Charges of ‘fowl’ play in whooping crane slayings

Charges of ‘fowl’ play in whooping crane slayings
A family of whooping cranes nests in Wood Buffalo National Park. Photo courtesy of Klaus Nigge

The international crane community was outraged upon hearing two endangered whooping cranes were shot and killed after making their migratory trip to their winter home in Nome, Texas.

The United States Attorney’s Office confirmed that 18-year-old Trey Joseph Frederick was arrested on Jan. 14 and charged with violating the Migratory Bird Treaty Act, which the whoopers are protected under. He faced his first court appearance that day.

“This is devastating and unacceptable. Of just 600 whooping cranes in the world, two are gone in an instant because of what appears to be a cowardly act of violence. Whooping cranes face enough challenges to survival without senseless vandalism,” said Dr. Elizabeth Smith, Texas Program Director for the International Crane Foundation, in a press release.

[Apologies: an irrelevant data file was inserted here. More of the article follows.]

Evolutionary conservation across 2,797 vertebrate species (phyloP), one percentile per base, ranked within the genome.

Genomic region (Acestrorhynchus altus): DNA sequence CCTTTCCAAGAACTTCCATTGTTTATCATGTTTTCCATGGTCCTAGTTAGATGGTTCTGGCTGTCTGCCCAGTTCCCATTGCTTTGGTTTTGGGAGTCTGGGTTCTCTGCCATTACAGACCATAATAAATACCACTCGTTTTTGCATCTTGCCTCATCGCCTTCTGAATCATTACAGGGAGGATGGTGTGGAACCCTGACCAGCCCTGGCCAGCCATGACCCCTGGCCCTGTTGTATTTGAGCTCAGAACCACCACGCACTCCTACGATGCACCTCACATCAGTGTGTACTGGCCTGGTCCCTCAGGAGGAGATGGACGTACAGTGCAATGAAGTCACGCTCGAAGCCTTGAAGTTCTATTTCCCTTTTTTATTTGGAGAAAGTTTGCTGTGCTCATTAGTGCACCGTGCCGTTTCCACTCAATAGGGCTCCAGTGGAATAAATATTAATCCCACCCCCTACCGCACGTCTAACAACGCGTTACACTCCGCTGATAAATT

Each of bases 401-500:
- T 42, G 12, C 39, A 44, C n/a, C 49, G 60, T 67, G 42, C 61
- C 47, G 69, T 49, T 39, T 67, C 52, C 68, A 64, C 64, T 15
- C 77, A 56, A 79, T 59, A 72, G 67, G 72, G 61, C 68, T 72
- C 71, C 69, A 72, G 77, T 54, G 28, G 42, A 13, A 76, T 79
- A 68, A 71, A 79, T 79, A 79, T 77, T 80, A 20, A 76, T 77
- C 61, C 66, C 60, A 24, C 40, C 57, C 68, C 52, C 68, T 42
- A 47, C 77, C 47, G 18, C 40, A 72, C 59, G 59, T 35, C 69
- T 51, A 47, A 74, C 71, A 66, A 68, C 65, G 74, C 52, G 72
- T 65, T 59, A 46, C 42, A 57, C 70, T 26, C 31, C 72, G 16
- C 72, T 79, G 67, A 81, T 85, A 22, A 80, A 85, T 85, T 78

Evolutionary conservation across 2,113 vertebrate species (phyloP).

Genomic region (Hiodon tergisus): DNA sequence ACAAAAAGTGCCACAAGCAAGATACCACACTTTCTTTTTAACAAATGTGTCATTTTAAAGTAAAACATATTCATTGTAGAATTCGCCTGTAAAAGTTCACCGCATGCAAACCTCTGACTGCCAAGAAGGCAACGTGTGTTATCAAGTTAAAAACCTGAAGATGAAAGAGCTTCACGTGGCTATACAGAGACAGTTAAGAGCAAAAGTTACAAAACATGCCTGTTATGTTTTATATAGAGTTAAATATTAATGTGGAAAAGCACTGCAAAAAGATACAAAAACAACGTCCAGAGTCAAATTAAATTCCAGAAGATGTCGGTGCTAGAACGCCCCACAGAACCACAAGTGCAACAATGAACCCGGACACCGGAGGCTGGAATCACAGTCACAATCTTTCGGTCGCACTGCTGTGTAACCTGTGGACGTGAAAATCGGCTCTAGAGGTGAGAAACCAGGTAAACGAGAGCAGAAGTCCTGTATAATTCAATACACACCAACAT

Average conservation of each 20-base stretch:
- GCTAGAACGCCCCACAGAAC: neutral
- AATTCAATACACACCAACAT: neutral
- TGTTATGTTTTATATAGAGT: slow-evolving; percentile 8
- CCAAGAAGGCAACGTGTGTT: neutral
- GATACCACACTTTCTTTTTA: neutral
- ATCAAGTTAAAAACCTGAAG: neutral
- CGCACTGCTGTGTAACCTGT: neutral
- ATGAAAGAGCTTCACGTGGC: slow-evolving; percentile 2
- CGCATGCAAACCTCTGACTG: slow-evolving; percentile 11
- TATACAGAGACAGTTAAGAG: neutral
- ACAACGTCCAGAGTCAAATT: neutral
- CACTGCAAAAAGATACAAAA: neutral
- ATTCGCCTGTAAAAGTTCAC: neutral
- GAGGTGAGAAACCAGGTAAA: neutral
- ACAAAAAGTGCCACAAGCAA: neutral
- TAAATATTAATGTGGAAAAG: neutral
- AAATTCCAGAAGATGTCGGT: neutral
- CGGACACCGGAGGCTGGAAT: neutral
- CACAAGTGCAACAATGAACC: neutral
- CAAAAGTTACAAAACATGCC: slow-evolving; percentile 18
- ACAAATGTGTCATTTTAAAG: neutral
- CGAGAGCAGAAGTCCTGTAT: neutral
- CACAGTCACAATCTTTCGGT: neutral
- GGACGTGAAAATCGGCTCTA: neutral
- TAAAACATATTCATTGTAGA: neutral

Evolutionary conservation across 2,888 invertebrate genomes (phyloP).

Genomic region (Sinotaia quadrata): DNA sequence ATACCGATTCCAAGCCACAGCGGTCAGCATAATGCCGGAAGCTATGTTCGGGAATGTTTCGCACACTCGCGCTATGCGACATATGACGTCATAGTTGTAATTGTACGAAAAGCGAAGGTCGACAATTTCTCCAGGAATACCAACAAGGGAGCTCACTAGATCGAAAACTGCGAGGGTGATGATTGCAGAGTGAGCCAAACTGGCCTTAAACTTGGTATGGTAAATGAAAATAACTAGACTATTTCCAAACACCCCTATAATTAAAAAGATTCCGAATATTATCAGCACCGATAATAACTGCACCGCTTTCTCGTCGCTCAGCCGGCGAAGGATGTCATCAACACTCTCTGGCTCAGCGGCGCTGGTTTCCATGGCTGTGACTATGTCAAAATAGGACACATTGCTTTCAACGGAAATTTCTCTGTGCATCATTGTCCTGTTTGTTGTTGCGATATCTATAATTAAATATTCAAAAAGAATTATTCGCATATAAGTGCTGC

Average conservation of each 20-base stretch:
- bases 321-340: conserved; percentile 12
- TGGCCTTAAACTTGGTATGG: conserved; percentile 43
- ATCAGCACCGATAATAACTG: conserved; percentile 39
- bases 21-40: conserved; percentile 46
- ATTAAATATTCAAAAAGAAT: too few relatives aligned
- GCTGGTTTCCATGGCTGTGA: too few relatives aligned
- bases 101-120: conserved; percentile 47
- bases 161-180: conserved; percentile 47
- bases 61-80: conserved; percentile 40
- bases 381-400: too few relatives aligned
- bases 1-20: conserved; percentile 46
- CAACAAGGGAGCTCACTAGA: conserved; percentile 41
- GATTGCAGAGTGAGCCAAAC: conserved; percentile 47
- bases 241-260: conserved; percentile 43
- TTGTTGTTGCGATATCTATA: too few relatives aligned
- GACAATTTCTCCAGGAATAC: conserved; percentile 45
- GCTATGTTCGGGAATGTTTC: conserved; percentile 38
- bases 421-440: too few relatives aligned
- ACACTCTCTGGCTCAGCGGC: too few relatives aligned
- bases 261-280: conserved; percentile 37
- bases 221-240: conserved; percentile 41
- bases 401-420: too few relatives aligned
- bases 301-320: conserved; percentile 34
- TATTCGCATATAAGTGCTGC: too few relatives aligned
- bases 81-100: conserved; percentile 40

It’s believed the deceased cranes are part of a sedge of 44 birds based in Louisiana, managed by several wildlife organizations working together to establish a new, self-sustaining population.

In the 1940s, numbers of the large bird dipped below 20 individuals. Rehabilitation efforts from organizations both north and south of the border – including Wood Buffalo National Park, where some populations set their nesting grounds – have increased those numbers to about 600 birds as of this year.

“Needlessly and inexplicably, there are two less whooping cranes in the world today. Our sadness is matched only by our resolve,” Smith said. “We are calling on citizens to take action to help raise awareness to prevent future shootings by joining the national campaign to protect whooping cranes.”

If convicted, Frederick could face up to six months in federal prison and fines up to $15,000.

In court, he was told he is not allowed to hunt or fish until his arraignment on Jan. 25.

The case is being investigated by special agents with the U.S. Fish and Wildlife Services, Office of Law Enforcement and Game Wardens with the Texas Parks and Wildlife Department.

“Over the past five years, more than 20 whooping cranes have been shot and killed in the United States,” Smith said. “It’s high time that this preventable threat comes to an end. It’s going to take all of us working together to make it crystal clear that this senseless violence just won’t stand. My hope is that citizens use this tragedy as a reason to join the campaign to protect whooping cranes.”

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